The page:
Did you learn anything new of scientific interest through this modeling?

Yes, we learned that supereruptions distribute ashin a fundamentally different pattern than smaller eruptions by creating an umbrella cloud that can push ash more than a thousand kilometers upwind. The mapped pattern of ash deposition from weaker eruptions looks roughly like a fan, spreading downwind from the volcano; while that from a supereruption looks more like a bull's eye, centered on the volcano. A powerfully spreading umbrella cloud means that ash dispersal is much less affected by atmospheric winds.

Plume shape illustrations for different types of eruptions
Plume shape illustrations for different types of eruptions; small eruptions produce weak plumes, very large eruptions produce strong plumes with major umbrella clouds. Supereruptions make the latter. (Public domain.)

What's happening geologically at Yellowstone now?

Seismicity and ground deformation are within historical norms. The caldera started moving up this year after about four years of slow subsidence. Earthquakes were more abundant early in 2014 than in mid 2014, especially in the area near the Norris Geyser Basin.

Is there any evidence that Yellowstone will erupt soon?

No. Yellowstone is behaving as it has for the past 140 years. And geological evidence indicates that similar or higher rates of earthquakes, ground uplift and steam explosions were experienced at Yellowstone over much of the past ~10,000 years. Odds are very high that Yellowstone will be eruption- free for the coming centuries.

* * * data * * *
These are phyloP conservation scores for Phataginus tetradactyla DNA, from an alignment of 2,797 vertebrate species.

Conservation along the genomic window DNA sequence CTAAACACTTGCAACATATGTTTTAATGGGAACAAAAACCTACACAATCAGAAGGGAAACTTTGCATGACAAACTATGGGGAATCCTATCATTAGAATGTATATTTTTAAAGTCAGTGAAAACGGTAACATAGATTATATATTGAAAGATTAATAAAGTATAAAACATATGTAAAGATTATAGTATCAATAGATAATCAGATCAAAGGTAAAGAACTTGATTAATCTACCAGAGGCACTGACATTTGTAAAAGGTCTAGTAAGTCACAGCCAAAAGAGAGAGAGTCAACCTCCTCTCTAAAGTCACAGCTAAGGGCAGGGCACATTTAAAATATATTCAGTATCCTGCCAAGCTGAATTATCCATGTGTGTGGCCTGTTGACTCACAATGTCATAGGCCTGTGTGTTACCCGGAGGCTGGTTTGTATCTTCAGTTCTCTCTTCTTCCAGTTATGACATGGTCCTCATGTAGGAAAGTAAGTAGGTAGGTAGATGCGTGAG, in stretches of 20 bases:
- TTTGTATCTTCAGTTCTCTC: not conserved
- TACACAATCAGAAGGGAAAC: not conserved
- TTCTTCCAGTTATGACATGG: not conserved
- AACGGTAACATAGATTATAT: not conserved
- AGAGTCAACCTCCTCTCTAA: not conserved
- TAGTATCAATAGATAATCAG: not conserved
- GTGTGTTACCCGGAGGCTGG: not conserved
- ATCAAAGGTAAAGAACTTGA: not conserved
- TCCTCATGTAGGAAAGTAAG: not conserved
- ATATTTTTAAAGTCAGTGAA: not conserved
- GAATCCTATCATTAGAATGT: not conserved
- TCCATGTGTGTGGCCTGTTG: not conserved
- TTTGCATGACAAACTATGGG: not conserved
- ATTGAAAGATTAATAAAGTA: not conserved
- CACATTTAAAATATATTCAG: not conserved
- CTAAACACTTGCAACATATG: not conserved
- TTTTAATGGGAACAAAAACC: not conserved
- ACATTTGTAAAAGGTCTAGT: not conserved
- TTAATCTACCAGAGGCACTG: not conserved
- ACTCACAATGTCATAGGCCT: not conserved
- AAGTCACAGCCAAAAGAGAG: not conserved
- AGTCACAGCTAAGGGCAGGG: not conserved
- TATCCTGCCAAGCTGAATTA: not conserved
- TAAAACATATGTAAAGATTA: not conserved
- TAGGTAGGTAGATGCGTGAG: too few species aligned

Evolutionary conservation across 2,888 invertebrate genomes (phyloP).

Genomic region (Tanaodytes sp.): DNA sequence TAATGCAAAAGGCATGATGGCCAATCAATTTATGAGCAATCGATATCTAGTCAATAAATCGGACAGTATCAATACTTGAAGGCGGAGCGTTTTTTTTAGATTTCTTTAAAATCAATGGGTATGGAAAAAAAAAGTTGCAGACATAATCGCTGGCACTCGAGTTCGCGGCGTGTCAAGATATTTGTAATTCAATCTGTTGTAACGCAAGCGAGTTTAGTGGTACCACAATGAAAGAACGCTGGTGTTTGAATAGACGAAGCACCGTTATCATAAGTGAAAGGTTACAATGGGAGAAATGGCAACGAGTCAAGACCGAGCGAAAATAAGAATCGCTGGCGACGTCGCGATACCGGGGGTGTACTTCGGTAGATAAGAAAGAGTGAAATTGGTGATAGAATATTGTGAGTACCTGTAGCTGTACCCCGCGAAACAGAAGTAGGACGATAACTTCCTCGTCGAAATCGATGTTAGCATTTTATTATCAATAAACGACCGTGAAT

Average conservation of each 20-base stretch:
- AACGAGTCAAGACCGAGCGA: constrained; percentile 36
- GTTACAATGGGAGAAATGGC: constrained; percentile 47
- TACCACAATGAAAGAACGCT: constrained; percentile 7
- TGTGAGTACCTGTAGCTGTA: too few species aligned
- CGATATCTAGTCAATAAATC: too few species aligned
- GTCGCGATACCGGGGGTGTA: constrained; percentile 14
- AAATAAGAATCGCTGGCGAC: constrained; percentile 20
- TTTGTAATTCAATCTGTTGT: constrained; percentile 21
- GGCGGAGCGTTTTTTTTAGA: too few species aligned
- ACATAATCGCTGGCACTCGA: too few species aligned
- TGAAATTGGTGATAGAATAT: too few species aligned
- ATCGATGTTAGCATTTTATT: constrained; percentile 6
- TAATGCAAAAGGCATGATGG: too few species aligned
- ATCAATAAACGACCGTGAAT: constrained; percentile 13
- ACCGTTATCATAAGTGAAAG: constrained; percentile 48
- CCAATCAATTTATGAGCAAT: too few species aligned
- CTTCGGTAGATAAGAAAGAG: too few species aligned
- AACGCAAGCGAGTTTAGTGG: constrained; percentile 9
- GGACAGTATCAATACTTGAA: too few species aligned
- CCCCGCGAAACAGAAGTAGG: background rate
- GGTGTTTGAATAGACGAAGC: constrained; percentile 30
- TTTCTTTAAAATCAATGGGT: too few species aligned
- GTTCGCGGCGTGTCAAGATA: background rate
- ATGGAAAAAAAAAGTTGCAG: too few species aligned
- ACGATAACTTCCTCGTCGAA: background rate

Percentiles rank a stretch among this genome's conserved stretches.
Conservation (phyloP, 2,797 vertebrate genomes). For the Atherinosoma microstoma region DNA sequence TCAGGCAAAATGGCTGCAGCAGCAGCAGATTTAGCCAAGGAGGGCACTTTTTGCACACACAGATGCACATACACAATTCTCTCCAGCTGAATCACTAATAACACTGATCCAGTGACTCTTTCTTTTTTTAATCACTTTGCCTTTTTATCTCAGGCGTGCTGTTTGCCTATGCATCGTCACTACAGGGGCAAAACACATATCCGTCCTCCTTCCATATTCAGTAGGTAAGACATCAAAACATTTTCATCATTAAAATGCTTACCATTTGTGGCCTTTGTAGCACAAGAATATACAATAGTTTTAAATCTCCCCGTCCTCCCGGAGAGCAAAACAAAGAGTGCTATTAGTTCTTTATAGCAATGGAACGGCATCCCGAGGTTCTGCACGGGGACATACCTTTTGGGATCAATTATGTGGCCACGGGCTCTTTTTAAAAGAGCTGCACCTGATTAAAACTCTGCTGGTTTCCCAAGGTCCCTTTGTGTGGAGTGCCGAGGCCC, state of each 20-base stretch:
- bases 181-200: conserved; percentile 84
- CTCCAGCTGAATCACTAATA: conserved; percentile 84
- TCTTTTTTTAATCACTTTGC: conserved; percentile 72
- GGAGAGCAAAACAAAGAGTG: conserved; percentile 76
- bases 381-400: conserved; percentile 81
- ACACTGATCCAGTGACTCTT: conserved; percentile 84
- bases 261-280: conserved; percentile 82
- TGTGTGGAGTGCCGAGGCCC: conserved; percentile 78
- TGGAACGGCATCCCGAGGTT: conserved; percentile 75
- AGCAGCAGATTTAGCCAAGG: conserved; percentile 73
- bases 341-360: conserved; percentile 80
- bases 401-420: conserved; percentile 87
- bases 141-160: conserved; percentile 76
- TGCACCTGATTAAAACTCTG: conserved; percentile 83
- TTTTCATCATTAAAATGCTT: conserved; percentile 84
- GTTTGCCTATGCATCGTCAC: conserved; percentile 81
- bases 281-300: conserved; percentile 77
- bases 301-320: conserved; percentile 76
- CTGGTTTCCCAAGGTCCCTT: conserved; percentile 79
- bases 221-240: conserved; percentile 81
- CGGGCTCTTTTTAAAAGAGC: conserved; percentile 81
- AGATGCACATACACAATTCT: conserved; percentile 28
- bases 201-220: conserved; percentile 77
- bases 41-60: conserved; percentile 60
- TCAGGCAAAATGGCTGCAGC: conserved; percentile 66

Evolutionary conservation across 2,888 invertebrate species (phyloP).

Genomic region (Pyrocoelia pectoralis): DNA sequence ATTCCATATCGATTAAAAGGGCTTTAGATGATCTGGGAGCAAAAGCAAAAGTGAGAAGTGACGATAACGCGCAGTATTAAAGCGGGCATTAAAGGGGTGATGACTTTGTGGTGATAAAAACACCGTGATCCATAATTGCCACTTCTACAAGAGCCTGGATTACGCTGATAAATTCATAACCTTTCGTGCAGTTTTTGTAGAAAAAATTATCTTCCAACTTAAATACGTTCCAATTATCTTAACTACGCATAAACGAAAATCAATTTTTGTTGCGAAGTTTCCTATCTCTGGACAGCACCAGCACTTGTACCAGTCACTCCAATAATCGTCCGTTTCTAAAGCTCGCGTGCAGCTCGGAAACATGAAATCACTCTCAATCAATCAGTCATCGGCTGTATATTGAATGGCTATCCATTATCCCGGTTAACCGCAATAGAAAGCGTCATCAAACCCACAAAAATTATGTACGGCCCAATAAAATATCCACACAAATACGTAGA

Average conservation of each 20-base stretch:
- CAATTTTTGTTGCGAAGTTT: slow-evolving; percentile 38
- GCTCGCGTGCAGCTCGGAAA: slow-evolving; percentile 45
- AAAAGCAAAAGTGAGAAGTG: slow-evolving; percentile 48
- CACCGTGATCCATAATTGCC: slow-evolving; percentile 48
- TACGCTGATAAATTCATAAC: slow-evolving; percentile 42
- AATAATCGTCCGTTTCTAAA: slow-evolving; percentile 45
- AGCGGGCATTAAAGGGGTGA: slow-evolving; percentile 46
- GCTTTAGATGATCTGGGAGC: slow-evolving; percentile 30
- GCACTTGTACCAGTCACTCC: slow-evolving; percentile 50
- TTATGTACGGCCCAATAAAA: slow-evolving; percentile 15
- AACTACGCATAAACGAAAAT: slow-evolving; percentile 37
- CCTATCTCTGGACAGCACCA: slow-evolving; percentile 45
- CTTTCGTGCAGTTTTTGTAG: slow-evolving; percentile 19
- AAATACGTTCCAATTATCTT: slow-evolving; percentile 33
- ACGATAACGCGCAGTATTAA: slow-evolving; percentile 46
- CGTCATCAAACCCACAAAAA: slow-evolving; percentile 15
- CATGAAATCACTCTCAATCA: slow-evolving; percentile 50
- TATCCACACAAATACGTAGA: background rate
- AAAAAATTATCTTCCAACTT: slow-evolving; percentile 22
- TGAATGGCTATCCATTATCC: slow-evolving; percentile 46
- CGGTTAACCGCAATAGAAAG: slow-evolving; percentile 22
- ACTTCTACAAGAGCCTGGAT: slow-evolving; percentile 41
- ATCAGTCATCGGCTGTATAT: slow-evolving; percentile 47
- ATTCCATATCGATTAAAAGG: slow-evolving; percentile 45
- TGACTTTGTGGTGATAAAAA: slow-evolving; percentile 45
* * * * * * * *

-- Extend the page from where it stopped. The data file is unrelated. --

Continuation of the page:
If Yellowstone erupts, will it be the "big one" modeled in this recent article?

Almost certainly not. The past 20 eruptions at Yellowstone have been lava flows with no significant amounts of ash fall outside of Yellowstone. The past 60-80 eruptions would have had little regional (or continental) impact.

How will you know if an eruption is beginning?

Yellowstone hasn't erupted for 70,000 years, so it's going to take some impressive earthquakes and ground uplift to get things started. Besides intense earthquake swarms (with many earthquakes above M4 or M5) we expect rapid and notable uplift around the caldera (possibly tens of inches per year). Finally, rising magma will cause explosions from the boiling-temperature geothermal reservoirs. Even with explosions, earthquakes, and notable ground uplift, the most likely volcanic eruptions would be the type that would have minimal affect outside the park itself.

Who is YVO?

Besides the USGS, YVO includes staff from two universities (Utah and Wyoming), three state geological surveys (Wyoming, Montana and Idaho), Yellowstone National Park, and UNAVCO, a non-profit that installs and maintains geophysical equipment funded primarily through the National Science Foundation. Of course, we also have the resources of all other US volcano observatories available to help (Alaska, Hawaiian, Cascades and California volcano observatories). We are in frequent contact with other scientists throughout the US and all over the world. Our data is distributed globally, so anyone with resources and experience can assist in monitoring.

Should I prepare for an eruption?

Regardless of where you live, it's always a good idea to be prepared for emergencies, including earthquakes, tornadoes, chemical spills, and other random events. Emergency experts recommend keeping extra supplies on hand and creating a family emergency communication plan. Beyond that, there is no reason to specifically prepare for an eruptive event at Yellowstone, which remains very unlikely.